“Katricia Dotson’s remains were studied, disputed, displayed and litigated. Lost in the controversy was the life of an American girl and her family.” Bronwen Dickey reports on the Penn Museum’s mishandling of human remains from some of the victims in the 1985 MOVE bombing in West Philadelphia. It’s an infuriating, heartbreaking story about institutional racism and injustice.

The Penn Museum was built on property that once adjoined the Blockley Almshouse, right between a potter’s field and Penn Medical School. Dedicated in 1899, what was first a repository for ancient artifacts grew to include a staggering collection of historical human remains — an estimated 250,000 bones from more than 12,000 people — unearthed during archaeological digs or collected by physicians, including the Morton skulls. The MOVE bones were never formally added to the museum’s collections (a process known as accessioning), so they were never cataloged or formally exhibited. Mann stored them in a cabinet in his museum office.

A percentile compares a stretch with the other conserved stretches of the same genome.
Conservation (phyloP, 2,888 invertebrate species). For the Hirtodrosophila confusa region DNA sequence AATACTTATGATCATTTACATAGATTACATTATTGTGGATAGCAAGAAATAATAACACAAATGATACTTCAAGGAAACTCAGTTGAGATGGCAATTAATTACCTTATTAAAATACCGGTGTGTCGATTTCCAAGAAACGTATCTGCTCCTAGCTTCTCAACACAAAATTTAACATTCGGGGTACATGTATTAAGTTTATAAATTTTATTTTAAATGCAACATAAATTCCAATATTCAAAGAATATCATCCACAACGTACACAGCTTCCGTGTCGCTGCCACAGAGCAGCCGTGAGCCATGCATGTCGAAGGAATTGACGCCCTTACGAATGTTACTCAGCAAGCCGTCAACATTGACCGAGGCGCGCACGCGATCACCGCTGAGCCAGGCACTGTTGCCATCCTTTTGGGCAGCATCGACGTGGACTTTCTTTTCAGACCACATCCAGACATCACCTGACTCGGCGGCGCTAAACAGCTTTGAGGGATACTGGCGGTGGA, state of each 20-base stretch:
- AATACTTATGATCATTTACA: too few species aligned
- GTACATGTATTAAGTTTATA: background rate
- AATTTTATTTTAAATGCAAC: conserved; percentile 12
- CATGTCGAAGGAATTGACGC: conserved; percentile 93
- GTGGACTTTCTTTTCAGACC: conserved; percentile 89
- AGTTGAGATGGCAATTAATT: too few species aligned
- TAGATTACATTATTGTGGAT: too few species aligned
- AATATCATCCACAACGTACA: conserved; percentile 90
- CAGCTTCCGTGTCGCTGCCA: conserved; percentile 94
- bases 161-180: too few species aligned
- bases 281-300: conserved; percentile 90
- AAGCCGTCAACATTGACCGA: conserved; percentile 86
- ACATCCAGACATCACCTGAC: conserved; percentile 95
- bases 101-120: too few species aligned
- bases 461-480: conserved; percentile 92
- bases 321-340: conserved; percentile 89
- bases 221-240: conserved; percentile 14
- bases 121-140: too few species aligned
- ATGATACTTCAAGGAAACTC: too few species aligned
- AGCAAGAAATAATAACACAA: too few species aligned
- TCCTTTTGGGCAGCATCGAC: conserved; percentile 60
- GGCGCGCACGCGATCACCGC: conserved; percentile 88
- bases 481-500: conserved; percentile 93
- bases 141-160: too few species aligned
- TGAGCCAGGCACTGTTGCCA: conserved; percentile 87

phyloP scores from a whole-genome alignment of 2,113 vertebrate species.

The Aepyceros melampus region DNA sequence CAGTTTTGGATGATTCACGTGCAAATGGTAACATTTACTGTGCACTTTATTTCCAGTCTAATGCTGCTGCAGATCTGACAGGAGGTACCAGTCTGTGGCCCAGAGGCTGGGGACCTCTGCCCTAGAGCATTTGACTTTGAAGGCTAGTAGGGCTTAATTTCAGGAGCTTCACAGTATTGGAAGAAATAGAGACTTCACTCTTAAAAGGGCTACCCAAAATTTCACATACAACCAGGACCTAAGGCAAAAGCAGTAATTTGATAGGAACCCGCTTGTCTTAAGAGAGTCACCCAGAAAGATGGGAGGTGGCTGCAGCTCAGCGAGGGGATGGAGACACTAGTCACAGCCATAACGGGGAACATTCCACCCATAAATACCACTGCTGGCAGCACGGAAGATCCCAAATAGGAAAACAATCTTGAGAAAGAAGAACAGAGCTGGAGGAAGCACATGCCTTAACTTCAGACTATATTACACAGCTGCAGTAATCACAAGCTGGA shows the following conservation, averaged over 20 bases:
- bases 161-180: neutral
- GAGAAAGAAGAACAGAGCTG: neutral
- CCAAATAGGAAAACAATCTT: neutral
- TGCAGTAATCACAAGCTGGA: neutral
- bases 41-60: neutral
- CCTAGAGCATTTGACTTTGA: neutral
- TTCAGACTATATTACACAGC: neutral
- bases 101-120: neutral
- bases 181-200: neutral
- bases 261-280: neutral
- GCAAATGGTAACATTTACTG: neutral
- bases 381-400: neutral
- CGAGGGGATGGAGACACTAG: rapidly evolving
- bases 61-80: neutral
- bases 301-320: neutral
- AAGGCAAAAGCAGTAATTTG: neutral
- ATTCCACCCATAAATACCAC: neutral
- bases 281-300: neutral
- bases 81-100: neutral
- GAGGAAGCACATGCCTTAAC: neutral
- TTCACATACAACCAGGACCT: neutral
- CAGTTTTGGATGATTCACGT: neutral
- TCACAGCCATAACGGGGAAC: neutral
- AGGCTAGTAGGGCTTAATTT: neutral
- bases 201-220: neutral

Cheri Lucas Rowlands

Cheri has been an editor at Longreads since 2014. She's currently based in the San Francisco Bay Area.